With potentially dangerous situations surrounding your children at home, on shopping trips, and while travelling, it can be a constant challenge trying to keep your children safe. Traffic incidents, in particular, are a leading cause of injury and death in children around the world. Though accidents happen, there are several things you can do to give your child the best chance at safety when travelling in a car.
Choose the Right Car Seat
One of the most obvious safety preparations for children in cars is a properly fitted car seat. According to the CDC, a car seat can reduce a child’s risk of death by 71 per cent in case of an accident. According to child injury attorney and car accident lawyer. Eddie Farrah, “Child car seats have been called ‘the most important single lifesaving device available’ for protecting passengers in an accident. It’s very important for parents to understand the various elements that go into ensuring your child’s car seat is safe and effective.”
There are many things you should consider in order to choose the right car seat.
First, you’ll want to identify the type of seat you should buy based on your child’s age, height, and weight. From birth to two years old, children should use a rear-facing seat. From ages two to four, a forward-facing seat is best, and a child should use a belt-positioning booster seat from four to eight. You can tell a child is ready to go without the booster seat when an adult seatbelt fits properly on their lap and chest. Throughout this process, you should make sure your child’s weight and height are within the manufacturer’s limits listed for the car seat.
Always make sure there is a safety label and the seat meets local safety standards. You should also confirm that a seat is approved for use in your car. If this is not listed in the car seat manual, you may be able to check the manufacturer’s website. For such an important decision, be sure to check plenty of professional reviews as well as user ratings before buying a car seat.
If possible, it’s best to take your child and your car to a retailer with staff who are experienced in helping people choose and fit car seats. Some retailers will even help you try the seat in your car before you buy it. If this is not possible, make sure you can return the seat you purchase in case it doesn’t fit properly.
Most safety experts do not recommend buying a used car seat. If you do, be sure to carefully examine the condition of the car seat and confirm its full history. This is easier if you are buying the car seat from a friend. Product descriptions from online sellers may be misleading and leave out details. You’ll want to ensure the car seat has never been in a crash as even a minor accident can greatly reduce a car seat’s effectiveness in a future incident. Also, check for any missing parts and make sure the cushions, straps, and buckles are in good condition.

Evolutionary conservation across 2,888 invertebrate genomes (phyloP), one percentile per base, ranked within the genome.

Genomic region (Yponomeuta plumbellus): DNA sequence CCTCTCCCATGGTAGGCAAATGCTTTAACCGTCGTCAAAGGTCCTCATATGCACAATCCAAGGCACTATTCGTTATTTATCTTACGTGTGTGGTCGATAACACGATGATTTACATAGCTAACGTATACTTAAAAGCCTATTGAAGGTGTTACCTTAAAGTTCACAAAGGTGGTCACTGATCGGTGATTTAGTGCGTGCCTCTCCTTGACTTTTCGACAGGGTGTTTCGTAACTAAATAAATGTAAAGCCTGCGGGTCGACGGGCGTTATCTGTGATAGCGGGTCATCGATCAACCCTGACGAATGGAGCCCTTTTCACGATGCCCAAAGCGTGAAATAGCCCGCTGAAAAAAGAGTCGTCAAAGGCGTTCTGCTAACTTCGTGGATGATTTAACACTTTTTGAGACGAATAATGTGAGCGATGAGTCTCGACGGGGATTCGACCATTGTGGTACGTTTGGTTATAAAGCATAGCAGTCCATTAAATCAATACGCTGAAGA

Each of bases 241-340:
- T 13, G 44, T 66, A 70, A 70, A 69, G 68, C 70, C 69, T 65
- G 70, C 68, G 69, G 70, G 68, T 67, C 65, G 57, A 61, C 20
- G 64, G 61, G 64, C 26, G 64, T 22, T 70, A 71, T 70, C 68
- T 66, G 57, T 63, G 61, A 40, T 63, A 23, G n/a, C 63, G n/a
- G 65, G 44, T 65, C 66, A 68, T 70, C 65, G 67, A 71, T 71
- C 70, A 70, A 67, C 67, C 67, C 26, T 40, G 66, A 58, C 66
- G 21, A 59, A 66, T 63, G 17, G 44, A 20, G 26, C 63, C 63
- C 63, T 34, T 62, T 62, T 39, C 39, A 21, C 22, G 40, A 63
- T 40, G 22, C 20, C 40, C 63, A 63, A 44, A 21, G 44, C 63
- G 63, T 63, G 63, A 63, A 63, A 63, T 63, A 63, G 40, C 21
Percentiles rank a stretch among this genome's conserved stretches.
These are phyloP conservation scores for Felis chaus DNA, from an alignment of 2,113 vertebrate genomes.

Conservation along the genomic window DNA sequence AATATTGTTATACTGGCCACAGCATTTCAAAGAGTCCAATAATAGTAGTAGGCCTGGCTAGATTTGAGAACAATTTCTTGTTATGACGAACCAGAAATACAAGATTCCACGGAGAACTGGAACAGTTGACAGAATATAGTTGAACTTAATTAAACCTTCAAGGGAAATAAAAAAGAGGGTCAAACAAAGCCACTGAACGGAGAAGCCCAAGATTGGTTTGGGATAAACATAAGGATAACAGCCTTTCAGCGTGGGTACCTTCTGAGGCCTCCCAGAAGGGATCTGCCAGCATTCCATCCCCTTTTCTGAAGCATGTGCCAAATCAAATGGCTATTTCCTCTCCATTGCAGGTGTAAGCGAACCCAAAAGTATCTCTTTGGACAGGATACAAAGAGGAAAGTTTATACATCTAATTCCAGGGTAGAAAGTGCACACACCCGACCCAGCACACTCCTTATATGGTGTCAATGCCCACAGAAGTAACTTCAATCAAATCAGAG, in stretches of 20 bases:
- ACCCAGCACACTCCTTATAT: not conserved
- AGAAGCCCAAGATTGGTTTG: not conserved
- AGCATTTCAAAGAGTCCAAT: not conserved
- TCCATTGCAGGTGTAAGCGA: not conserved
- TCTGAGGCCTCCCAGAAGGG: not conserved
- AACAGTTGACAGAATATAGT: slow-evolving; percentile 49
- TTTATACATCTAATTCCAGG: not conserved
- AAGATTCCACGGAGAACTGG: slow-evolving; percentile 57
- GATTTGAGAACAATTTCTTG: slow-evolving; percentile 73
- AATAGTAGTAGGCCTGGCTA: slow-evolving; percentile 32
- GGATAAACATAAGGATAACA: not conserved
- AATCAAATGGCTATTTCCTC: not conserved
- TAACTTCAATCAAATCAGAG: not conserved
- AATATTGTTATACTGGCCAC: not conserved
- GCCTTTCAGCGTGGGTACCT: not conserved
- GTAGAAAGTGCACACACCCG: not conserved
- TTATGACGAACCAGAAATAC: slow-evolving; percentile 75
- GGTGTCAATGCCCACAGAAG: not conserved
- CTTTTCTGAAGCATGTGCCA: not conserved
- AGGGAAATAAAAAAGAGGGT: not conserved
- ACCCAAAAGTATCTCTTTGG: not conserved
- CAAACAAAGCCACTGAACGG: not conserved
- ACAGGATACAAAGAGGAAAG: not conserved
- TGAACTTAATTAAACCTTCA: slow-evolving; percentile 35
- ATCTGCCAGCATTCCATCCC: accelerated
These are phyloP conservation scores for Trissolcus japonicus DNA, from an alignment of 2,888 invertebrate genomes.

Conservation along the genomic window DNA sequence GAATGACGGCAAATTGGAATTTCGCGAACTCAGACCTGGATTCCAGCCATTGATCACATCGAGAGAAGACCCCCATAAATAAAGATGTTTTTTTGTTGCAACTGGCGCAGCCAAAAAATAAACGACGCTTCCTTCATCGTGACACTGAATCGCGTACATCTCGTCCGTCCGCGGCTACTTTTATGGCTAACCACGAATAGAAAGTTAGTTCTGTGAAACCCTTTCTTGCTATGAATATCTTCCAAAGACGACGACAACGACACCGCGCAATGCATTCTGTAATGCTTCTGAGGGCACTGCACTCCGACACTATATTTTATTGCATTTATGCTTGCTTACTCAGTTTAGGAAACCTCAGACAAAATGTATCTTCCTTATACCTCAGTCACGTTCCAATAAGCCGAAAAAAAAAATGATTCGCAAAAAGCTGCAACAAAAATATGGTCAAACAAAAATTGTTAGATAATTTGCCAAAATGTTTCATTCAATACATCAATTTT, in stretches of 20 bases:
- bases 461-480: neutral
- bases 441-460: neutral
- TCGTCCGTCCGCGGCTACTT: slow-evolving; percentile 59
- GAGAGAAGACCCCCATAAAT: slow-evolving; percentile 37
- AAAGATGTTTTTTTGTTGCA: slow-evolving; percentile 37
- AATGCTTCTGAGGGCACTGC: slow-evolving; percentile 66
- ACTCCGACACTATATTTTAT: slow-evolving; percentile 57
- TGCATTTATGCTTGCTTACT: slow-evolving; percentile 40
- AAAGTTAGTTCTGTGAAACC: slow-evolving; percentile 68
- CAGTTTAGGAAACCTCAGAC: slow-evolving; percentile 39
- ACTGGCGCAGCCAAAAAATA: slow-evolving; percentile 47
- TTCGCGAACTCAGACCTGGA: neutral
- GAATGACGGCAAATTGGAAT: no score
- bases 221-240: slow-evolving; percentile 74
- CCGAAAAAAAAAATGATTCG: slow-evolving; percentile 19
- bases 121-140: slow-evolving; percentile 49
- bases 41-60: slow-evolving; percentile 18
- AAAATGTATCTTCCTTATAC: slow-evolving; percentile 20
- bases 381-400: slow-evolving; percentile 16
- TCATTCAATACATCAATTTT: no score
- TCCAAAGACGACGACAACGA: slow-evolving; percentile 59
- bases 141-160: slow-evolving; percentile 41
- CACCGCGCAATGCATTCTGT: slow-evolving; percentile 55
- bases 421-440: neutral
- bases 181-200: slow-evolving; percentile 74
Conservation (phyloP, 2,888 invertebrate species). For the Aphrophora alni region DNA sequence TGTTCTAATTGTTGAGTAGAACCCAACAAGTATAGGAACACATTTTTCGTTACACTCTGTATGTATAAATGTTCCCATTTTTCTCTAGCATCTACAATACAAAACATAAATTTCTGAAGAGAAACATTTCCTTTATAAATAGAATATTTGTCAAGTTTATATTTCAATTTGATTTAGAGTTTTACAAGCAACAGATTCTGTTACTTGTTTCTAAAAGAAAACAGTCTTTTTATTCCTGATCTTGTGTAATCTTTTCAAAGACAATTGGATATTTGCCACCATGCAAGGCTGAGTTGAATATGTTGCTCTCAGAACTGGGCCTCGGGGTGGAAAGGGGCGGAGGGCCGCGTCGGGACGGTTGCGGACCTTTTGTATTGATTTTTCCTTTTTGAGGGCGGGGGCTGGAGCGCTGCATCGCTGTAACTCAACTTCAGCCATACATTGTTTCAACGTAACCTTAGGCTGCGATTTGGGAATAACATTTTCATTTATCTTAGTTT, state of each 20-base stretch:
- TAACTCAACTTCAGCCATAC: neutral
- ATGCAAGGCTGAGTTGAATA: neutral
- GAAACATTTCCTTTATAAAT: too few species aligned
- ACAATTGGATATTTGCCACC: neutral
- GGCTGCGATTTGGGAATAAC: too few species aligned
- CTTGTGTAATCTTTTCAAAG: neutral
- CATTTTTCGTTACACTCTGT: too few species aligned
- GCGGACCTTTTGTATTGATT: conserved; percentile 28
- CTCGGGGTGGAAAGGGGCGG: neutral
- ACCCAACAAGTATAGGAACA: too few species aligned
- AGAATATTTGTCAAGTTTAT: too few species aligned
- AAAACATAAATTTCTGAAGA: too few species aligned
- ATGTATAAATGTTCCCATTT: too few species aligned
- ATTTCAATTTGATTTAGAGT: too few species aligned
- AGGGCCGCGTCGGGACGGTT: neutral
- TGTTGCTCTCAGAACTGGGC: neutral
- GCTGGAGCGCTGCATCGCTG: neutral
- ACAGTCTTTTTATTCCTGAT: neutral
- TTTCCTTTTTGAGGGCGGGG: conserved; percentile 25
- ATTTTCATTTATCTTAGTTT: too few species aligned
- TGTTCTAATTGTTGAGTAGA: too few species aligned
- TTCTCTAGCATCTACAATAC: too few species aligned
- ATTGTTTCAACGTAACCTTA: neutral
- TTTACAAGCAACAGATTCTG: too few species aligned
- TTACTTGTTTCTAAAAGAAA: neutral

Utilise the Safety of Your Car
Because airbags could injure or kill children in the front seat, the CDC recommends that all children are younger than 13 rides in the back seat. The safest place in the vehicle is in the middle of the back seat as this area is the most insulated from impact during a collision. Also, you should avoid using aftermarket products like headrests and harness covers as these may interfere with the function of the seatbelt or car seat.
Children don’t typically understand what is at stake when you’re driving, and this may result in poor behaviour, which can be a dangerous distraction. Be sure to praise good behaviour in the car in order to encourage good habits early on. Simple boredom on car rides can bring out some of the worst behaviours in children. Although it can be helpful to bring along a favourite toy or some form of entertainment for children, it’s best to minimise the number of toys, books, and other unsecured objects in the back seat. In the event of a sudden stop or a crash, these will fly through the car and could injure you or your child.
When using rear-facing car seats, it may seem like a good idea to put a mirror in the back so you can monitor your child. However, this will tempt you to check on your child often while driving, putting you at a greater risk for an accident. In a similar way, consoling your child when she’s upset can distract you from driving carefully. If your child starts crying in the car, do not try to deal with the situation while you are driving. Instead, pull over at a designated parking area in order to take care of your child’s needs.
Don’t Leave Children in the Car
Never leave children alone in a vehicle for any reason. Children’s bodies heat up faster than adults’ bodies, and just a few minutes in a hot car could end in tragedy. Children left alone in the car are also at a greater risk of getting tangled and potentially strangled by a seatbelt. As a general practice, some mothers will place their purse in the back seat before a drive. This ensures that they will never accidentally leave their child in the car. Just make sure your purse is beyond the child’s reach.
Set a Good Example
Keep in mind, your driving habits will influence your children’s understanding of proper road etiquette as they grow toward driving age. This includes things like whether you wear your seatbelt if you become angry often when driving, and whether you change lanes carefully or recklessly. Though it may take years for children to begin to understand the laws and responsibilities involved with driving, you can set an early example of how a driver should act on the road.